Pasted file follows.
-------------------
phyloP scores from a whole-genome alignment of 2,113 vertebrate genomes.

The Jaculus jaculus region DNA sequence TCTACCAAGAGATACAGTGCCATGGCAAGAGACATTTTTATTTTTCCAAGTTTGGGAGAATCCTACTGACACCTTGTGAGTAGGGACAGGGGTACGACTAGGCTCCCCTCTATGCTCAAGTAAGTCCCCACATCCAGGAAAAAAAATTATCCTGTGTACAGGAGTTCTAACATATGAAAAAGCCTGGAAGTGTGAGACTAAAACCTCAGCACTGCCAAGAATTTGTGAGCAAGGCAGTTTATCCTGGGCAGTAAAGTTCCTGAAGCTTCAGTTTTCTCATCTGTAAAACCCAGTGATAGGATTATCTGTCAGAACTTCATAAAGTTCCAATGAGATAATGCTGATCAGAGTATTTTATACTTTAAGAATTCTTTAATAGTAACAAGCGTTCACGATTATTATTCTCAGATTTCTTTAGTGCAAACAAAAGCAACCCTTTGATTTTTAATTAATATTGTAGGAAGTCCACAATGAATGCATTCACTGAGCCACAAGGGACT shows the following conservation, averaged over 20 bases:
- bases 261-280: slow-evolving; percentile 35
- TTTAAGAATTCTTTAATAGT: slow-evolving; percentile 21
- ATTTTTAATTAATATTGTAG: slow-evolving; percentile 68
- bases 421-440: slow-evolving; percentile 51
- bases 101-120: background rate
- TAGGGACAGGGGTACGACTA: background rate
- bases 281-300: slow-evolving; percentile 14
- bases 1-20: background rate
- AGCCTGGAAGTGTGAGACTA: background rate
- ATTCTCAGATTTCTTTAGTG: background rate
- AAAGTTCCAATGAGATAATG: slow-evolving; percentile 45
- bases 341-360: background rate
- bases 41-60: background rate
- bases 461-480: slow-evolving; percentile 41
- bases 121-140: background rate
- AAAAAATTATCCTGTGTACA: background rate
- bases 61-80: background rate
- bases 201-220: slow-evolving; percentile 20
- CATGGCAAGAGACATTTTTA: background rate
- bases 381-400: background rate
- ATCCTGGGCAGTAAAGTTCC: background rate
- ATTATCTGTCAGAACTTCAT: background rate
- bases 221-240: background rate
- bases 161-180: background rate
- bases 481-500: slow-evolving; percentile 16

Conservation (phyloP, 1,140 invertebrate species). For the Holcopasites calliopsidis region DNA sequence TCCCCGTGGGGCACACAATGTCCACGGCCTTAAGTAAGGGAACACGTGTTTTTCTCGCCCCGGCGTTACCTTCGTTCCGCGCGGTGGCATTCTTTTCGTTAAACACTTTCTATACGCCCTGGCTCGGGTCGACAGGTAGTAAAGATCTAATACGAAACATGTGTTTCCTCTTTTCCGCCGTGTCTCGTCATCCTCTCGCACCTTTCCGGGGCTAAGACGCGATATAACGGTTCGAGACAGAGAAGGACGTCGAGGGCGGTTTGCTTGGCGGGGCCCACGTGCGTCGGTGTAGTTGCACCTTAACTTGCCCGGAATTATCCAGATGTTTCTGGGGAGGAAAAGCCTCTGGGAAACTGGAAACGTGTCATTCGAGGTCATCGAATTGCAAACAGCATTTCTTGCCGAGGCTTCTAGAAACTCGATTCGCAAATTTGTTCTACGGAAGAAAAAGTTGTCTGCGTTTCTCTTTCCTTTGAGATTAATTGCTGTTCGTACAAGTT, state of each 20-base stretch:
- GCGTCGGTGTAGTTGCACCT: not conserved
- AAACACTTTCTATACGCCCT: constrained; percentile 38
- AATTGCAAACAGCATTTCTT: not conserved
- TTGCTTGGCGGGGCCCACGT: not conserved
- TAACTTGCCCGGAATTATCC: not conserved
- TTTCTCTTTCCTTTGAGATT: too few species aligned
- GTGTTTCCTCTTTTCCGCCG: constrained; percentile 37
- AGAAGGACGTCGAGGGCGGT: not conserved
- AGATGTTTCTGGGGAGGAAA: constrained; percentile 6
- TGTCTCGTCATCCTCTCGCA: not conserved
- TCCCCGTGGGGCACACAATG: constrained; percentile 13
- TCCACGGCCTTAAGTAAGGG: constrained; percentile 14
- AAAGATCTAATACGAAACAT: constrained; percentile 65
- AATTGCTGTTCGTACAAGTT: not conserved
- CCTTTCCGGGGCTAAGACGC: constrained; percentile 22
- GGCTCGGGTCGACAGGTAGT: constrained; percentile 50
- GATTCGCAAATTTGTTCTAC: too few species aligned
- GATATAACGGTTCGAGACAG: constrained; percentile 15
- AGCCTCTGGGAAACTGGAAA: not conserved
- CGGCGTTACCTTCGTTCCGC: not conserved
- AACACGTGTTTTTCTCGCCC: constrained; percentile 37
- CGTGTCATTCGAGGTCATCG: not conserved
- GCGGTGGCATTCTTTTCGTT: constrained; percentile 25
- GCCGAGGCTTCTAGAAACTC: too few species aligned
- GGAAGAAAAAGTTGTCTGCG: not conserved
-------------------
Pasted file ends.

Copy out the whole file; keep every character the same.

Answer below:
phyloP scores from a whole-genome alignment of 2,113 vertebrate genomes.

The Jaculus jaculus region DNA sequence TCTACCAAGAGATACAGTGCCATGGCAAGAGACATTTTTATTTTTCCAAGTTTGGGAGAATCCTACTGACACCTTGTGAGTAGGGACAGGGGTACGACTAGGCTCCCCTCTATGCTCAAGTAAGTCCCCACATCCAGGAAAAAAAATTATCCTGTGTACAGGAGTTCTAACATATGAAAAAGCCTGGAAGTGTGAGACTAAAACCTCAGCACTGCCAAGAATTTGTGAGCAAGGCAGTTTATCCTGGGCAGTAAAGTTCCTGAAGCTTCAGTTTTCTCATCTGTAAAACCCAGTGATAGGATTATCTGTCAGAACTTCATAAAGTTCCAATGAGATAATGCTGATCAGAGTATTTTATACTTTAAGAATTCTTTAATAGTAACAAGCGTTCACGATTATTATTCTCAGATTTCTTTAGTGCAAACAAAAGCAACCCTTTGATTTTTAATTAATATTGTAGGAAGTCCACAATGAATGCATTCACTGAGCCACAAGGGACT shows the following conservation, averaged over 20 bases:
- bases 261-280: slow-evolving; percentile 35
- TTTAAGAATTCTTTAATAGT: slow-evolving; percentile 21
- ATTTTTAATTAATATTGTAG: slow-evolving; percentile 68
- bases 421-440: slow-evolving; percentile 51
- bases 101-120: background rate
- TAGGGACAGGGGTACGACTA: background rate
- bases 281-300: slow-evolving; percentile 14
- bases 1-20: background rate
- AGCCTGGAAGTGTGAGACTA: background rate
- ATTCTCAGATTTCTTTAGTG: background rate
- AAAGTTCCAATGAGATAATG: slow-evolving; percentile 45
- bases 341-360: background rate
- bases 41-60: background rate
- bases 461-480: slow-evolving; percentile 41
- bases 121-140: background rate
- AAAAAATTATCCTGTGTACA: background rate
- bases 61-80: background rate
- bases 201-220: slow-evolving; percentile 20
- CATGGCAAGAGACATTTTTA: background rate
- bases 381-400: background rate
- ATCCTGGGCAGTAAAGTTCC: background rate
- ATTATCTGTCAGAACTTCAT: background rate
- bases 221-240: background rate
- bases 161-180: background rate
- bases 481-500: slow-evolving; percentile 16

Conservation (phyloP, 1,140 invertebrate species). For the Holcopasites calliopsidis region DNA sequence TCCCCGTGGGGCACACAATGTCCACGGCCTTAAGTAAGGGAACACGTGTTTTTCTCGCCCCGGCGTTACCTTCGTTCCGCGCGGTGGCATTCTTTTCGTTAAACACTTTCTATACGCCCTGGCTCGGGTCGACAGGTAGTAAAGATCTAATACGAAACATGTGTTTCCTCTTTTCCGCCGTGTCTCGTCATCCTCTCGCACCTTTCCGGGGCTAAGACGCGATATAACGGTTCGAGACAGAGAAGGACGTCGAGGGCGGTTTGCTTGGCGGGGCCCACGTGCGTCGGTGTAGTTGCACCTTAACTTGCCCGGAATTATCCAGATGTTTCTGGGGAGGAAAAGCCTCTGGGAAACTGGAAACGTGTCATTCGAGGTCATCGAATTGCAAACAGCATTTCTTGCCGAGGCTTCTAGAAACTCGATTCGCAAATTTGTTCTACGGAAGAAAAAGTTGTCTGCGTTTCTCTTTCCTTTGAGATTAATTGCTGTTCGTACAAGTT, state of each 20-base stretch:
- GCGTCGGTGTAGTTGCACCT: not conserved
- AAACACTTTCTATACGCCCT: constrained; percentile 38
- AATTGCAAACAGCATTTCTT: not conserved
- TTGCTTGGCGGGGCCCACGT: not conserved
- TAACTTGCCCGGAATTATCC: not conserved
- TTTCTCTTTCCTTTGAGATT: too few species aligned
- GTGTTTCCTCTTTTCCGCCG: constrained; percentile 37
- AGAAGGACGTCGAGGGCGGT: not conserved
- AGATGTTTCTGGGGAGGAAA: constrained; percentile 6
- TGTCTCGTCATCCTCTCGCA: not conserved
- TCCCCGTGGGGCACACAATG: constrained; percentile 13
- TCCACGGCCTTAAGTAAGGG: constrained; percentile 14
- AAAGATCTAATACGAAACAT: constrained; percentile 65
- AATTGCTGTTCGTACAAGTT: not conserved
- CCTTTCCGGGGCTAAGACGC: constrained; percentile 22
- GGCTCGGGTCGACAGGTAGT: constrained; percentile 50
- GATTCGCAAATTTGTTCTAC: too few species aligned
- GATATAACGGTTCGAGACAG: constrained; percentile 15
- AGCCTCTGGGAAACTGGAAA: not conserved
- CGGCGTTACCTTCGTTCCGC: not conserved
- AACACGTGTTTTTCTCGCCC: constrained; percentile 37
- CGTGTCATTCGAGGTCATCG: not conserved
- GCGGTGGCATTCTTTTCGTT: constrained; percentile 25
- GCCGAGGCTTCTAGAAACTC: too few species aligned
- GGAAGAAAAAGTTGTCTGCG: not conserved